Miss Annie’s House

Posted by on May 7, 2005 in Great grandmother | 0 comments

She was barely 17 when this wedding picture was taken on July 4, 1907. The childhood she remembered was a golden dream, and her father, a magical figure. She loved to talk about his farm in Hickory NC, a mini factory that turned out every item used in daily life; woolen and cotton cloth, shoes, cured meats, cheeses, canned and dried vegetables and even the coffins for the community. She never said who built the coffin her father was laid in 1909, but she grieved always for the years the typhoid had stolen from them. She kept true to her rural roots as much as was possible, while living on a small city lot in Durham. The backyard was an explosion of beautiful flowers in all seasons, kept with such care that no random weed or leaf was allowed to lie peaceful in it for a day.

Her stiff-necked German husband built her an exquisite house, but he did not agree with her ideas on appropriate interiors. To furnish the house in the style she wanted Grandmother took to her sewing machine and made quality clothing for “the finest families”. When Mr. Gantt refused to waste money on a college education for their girls, she sewed up enough money to put them both through Duke. When I met her in 1972 she was as tiny and fragile in appearance as a sprite, but I soon discovered she had an almost magical strength of body and spirit. She told me stories that her granny had related to her about the civil war, and held tightly, against all reason, to a hatred for the Yankees. She talked about barn raisings and corn huskings and grand parties that went on for days. With a twinkle in her eye she told me that when a boy pulled back the husk on an ear that contained colored corn, he got to kiss the girl of his choice. Even in her last days she had a style that made me certain that she was the girl most often chosen. I treasure those talks, because she gave me a window into daily life of a bygone era, and introduced me to my children’s relatives.

They were all gone when we met, taken like characters in Greek tragedy. Eva, her daughter, and the namesake of my own child, died after a valiant struggle with cancer in 1961. Her husband went in the summer of 67, spared from the awful blow of their grandson’s suicide that fall. Early the next year, her only son fell from the top of the winding stairs he helped build, and died after striking his head on the needlepoint loveseat at the bottom. She was left alone in a 20-room mansion where ghosts lived like invisible cobwebs in every corner. When we came to visit we slept comfortably in the beautiful old rooms filled with their whispers. No one was allowed to sleep in “son’s room” which was kept as if he had just stepped out for the night. Left alone for so many years, she was in the habit of talking out loud to them, keeping them tied tightly to her side as she had in life. It was a house where one could imagine pathways into other worlds, perhaps through the doors of a massive wardrobe, or taking an extra turn on the stair. My children were fearful on the winding staircase, because I cautioned them so often. I did not mention the tragedy that occurred there, but I’m sure they could sense it in my tone. I always felt safe with the ghosts of the house, and imagined them brushing past me, smelling of magnolia and the slightly acid-musty odor of mahogany wood and heating oil. Even today when I open the china cabinet grandmother left me, a tiny whiff of that smell still lingers, but the ghosts seem to have departed with her.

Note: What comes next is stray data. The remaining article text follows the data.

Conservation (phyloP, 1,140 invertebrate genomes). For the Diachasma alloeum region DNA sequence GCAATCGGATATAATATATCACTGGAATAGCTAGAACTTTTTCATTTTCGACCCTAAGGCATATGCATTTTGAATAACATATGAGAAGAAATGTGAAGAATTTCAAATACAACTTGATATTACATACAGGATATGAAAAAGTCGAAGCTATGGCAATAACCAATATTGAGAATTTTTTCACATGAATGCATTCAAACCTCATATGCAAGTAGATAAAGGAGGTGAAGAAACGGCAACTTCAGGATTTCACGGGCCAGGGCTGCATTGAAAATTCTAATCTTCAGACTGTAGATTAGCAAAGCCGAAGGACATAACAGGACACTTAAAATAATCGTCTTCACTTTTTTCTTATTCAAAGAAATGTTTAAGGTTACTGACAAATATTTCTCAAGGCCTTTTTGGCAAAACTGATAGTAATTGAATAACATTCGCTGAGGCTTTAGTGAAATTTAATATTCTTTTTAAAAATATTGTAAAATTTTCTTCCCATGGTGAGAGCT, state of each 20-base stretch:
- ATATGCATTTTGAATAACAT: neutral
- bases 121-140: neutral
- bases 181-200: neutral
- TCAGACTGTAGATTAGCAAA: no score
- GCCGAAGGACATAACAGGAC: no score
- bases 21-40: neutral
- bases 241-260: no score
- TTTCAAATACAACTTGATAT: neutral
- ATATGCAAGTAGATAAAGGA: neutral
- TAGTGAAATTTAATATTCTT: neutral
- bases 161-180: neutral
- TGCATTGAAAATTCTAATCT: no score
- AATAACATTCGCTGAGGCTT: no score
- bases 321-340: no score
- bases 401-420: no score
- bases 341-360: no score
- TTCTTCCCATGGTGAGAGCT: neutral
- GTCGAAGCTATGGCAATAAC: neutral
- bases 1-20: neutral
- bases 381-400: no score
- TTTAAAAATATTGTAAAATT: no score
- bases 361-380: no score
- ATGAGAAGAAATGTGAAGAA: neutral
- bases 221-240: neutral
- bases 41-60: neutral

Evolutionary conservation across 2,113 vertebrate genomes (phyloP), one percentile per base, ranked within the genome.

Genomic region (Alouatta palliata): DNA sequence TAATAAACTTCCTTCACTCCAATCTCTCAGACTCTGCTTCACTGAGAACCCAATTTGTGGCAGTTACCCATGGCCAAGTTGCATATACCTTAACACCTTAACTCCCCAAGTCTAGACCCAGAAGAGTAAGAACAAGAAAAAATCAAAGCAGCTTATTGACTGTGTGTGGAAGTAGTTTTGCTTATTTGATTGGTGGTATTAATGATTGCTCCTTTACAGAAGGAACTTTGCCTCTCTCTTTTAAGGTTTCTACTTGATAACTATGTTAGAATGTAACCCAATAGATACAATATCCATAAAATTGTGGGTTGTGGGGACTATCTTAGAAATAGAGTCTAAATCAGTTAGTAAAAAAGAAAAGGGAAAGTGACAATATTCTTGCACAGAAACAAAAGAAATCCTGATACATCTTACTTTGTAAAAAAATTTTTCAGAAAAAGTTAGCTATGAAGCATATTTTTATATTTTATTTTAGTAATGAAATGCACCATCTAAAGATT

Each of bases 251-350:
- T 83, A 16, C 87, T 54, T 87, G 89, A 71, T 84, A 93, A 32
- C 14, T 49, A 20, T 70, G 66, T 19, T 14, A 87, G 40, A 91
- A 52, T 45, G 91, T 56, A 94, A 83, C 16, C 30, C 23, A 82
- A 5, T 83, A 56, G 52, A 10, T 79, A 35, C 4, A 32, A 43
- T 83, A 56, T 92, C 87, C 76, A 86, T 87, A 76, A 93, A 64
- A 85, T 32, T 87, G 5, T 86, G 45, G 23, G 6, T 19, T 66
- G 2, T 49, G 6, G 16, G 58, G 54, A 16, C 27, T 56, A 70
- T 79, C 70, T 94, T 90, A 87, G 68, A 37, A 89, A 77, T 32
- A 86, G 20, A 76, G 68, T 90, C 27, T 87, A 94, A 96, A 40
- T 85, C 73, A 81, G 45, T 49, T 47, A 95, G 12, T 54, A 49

In February of 1984 my daughter Eva awakened one morning and startled us all by saying, “Grandmother will die in the spring, after my birthday.” It did not take a seer to know that a 94 year old had little time left, but we never spoke of the possibility and could not imagine a toddler having a concept of death. We celebrated Eva’s 3rd birthday on March 31. The call came from Durham in mid April that grandmother had a stroke but was doing well. I called her in the hospital and assured her we would come down and stay with her when she was able to come home. I told her about my garden full of new peas and asparagus, so she asked me to save a few for her. She related an odd dream to me that was recuring every night. She was in a garden with a tiny picket fence, only a foot high. All her dead family members were standing on the other side of the fence, hands outstretched, asking her to take the one step over and join them. We got the call that she had taken that step on May 7, the eve of her beloved grandson’s birthday. Even with every warning, death always surprises.

When my husband remembers his dreams they are often of that house, cool in the evening breeze, the kitchen warm with the smells of cooking. As the son of a minister who moved every four years, Durham was the home of his heart. I have had a recurring dream that I go to her attic and find amazing treasures and mementoes that were forgotten when the house was emptied and sold. It is a dream of nostalgia for all things we have romanticized about the past and a longing for those ghosts to have been flesh for just a bit longer. My children barely remember her now, but her mark is on them, clear for every eye to see, passed as an organic memory from generation to generation. Someday they will inherit the furniture she defied her husband to purchase, but they will not understand the price she paid and they will not turn to search for her when they smell magnolias in the summer.

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